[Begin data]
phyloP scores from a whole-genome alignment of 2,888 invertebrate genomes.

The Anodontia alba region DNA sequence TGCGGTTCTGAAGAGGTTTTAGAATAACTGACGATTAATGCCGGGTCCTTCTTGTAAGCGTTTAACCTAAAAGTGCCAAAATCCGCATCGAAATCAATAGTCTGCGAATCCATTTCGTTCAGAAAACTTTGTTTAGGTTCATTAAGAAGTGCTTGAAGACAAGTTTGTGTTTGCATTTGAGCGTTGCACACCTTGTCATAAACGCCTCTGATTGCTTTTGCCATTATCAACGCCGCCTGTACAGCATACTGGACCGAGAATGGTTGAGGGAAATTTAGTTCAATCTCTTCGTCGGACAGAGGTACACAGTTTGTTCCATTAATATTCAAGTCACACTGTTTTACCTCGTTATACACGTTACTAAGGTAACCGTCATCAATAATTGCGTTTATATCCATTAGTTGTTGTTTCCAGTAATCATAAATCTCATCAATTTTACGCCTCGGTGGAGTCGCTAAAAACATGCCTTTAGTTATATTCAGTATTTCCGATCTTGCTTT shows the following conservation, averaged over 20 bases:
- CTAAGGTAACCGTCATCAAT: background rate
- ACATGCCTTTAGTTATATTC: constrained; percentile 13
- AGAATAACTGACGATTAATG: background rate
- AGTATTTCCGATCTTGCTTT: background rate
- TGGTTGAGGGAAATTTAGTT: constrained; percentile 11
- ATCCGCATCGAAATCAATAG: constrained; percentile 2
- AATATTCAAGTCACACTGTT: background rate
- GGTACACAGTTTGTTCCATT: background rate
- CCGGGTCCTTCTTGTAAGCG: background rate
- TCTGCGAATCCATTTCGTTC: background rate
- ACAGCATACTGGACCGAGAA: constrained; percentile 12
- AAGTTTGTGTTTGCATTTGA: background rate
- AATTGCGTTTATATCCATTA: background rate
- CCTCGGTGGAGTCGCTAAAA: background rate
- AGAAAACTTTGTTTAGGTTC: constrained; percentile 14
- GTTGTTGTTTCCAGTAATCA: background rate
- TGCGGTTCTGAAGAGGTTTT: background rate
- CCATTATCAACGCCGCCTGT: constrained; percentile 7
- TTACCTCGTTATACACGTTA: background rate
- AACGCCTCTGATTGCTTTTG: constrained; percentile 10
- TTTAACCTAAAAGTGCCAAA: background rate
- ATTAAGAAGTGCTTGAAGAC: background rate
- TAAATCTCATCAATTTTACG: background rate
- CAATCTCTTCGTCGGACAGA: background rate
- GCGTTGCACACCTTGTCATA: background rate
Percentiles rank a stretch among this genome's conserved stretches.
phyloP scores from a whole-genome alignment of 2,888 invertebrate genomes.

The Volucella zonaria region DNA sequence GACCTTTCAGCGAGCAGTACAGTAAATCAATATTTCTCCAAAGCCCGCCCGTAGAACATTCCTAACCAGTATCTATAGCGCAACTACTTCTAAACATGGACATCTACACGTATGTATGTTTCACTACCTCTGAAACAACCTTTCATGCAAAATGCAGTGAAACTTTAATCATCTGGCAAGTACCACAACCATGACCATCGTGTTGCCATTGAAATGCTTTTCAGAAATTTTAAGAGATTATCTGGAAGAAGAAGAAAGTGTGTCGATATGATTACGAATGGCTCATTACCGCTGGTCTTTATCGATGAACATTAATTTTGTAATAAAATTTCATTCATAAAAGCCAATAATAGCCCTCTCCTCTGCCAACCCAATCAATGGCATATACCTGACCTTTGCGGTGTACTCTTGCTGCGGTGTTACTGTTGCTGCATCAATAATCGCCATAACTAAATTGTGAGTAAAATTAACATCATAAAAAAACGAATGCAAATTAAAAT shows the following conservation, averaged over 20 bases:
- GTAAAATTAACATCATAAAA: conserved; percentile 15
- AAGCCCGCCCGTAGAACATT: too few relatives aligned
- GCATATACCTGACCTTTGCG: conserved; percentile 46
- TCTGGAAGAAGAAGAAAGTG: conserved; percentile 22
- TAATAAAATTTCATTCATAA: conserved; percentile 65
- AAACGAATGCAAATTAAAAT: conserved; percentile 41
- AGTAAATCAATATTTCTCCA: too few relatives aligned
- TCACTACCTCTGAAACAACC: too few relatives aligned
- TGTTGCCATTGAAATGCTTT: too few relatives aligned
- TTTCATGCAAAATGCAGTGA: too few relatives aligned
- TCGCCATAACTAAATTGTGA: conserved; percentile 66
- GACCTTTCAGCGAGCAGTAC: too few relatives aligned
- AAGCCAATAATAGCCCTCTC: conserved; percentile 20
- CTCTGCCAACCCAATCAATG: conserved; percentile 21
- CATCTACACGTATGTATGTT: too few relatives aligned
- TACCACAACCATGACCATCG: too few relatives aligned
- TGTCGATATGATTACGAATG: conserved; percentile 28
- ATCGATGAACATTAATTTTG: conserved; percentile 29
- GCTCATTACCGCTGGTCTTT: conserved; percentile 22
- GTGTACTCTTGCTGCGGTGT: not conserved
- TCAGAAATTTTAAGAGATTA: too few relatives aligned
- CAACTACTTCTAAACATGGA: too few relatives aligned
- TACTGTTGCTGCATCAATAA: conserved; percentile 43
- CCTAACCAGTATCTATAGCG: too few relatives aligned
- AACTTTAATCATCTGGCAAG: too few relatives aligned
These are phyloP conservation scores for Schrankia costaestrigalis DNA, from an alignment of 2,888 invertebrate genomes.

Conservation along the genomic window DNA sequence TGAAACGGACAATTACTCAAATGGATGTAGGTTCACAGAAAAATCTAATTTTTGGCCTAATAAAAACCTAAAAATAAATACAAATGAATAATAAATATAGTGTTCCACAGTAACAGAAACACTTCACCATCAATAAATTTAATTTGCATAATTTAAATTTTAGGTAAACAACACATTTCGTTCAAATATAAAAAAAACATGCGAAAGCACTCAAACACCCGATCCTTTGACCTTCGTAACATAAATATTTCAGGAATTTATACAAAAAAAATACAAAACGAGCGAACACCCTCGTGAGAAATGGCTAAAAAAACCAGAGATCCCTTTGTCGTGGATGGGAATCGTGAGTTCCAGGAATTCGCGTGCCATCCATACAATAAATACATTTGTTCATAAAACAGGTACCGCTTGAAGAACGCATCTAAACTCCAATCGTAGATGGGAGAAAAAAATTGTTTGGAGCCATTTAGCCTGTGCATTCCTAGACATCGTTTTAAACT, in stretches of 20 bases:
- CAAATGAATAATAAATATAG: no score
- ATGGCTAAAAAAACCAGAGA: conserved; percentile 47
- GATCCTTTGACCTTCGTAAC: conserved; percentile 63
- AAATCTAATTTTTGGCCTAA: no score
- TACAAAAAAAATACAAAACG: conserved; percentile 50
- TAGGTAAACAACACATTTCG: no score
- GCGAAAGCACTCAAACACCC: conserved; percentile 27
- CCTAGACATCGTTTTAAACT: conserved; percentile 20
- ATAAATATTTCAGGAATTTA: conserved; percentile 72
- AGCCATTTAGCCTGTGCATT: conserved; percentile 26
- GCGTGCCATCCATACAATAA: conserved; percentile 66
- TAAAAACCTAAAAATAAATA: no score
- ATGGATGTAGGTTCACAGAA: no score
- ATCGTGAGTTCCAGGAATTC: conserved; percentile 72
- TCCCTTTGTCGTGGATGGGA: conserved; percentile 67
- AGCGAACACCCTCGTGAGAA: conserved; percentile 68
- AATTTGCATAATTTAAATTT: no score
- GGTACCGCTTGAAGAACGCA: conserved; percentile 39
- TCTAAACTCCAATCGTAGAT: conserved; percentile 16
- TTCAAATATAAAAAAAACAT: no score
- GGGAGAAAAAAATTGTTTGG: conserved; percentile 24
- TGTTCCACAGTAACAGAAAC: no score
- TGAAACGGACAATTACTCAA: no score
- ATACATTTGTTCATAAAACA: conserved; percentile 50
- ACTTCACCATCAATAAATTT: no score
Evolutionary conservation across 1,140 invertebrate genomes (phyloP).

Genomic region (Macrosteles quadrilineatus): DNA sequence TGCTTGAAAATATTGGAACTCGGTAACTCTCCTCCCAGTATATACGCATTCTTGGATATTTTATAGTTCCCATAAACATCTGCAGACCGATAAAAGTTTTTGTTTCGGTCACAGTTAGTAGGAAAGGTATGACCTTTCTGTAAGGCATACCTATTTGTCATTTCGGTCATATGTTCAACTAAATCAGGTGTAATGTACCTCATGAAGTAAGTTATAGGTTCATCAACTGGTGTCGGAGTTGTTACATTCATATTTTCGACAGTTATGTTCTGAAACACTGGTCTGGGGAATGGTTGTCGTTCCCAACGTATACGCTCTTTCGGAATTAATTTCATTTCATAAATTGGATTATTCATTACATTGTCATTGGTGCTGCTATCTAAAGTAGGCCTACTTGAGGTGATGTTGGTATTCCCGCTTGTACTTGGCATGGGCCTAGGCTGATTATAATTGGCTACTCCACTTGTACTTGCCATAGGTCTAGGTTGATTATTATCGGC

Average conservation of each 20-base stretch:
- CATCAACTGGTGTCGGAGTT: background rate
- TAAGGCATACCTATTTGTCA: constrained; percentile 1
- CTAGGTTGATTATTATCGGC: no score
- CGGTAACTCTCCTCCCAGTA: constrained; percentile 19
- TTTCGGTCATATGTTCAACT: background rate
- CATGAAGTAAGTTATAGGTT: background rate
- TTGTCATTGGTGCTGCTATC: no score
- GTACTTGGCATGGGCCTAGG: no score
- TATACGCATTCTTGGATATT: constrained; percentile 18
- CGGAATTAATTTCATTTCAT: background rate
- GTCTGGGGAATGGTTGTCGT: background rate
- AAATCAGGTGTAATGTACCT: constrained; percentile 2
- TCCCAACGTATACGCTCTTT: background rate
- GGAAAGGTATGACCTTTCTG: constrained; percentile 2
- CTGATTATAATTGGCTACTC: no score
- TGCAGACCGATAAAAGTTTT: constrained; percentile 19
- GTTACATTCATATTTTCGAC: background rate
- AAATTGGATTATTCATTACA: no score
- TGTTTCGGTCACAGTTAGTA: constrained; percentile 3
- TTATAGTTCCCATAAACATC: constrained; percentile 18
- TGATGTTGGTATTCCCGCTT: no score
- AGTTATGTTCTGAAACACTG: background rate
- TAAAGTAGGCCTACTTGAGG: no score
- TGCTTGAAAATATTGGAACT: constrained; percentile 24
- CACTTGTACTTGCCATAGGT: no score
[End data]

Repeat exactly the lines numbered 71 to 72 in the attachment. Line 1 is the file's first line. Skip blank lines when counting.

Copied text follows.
- ATCGTGAGTTCCAGGAATTC: conserved; percentile 72
- TCCCTTTGTCGTGGATGGGA: conserved; percentile 67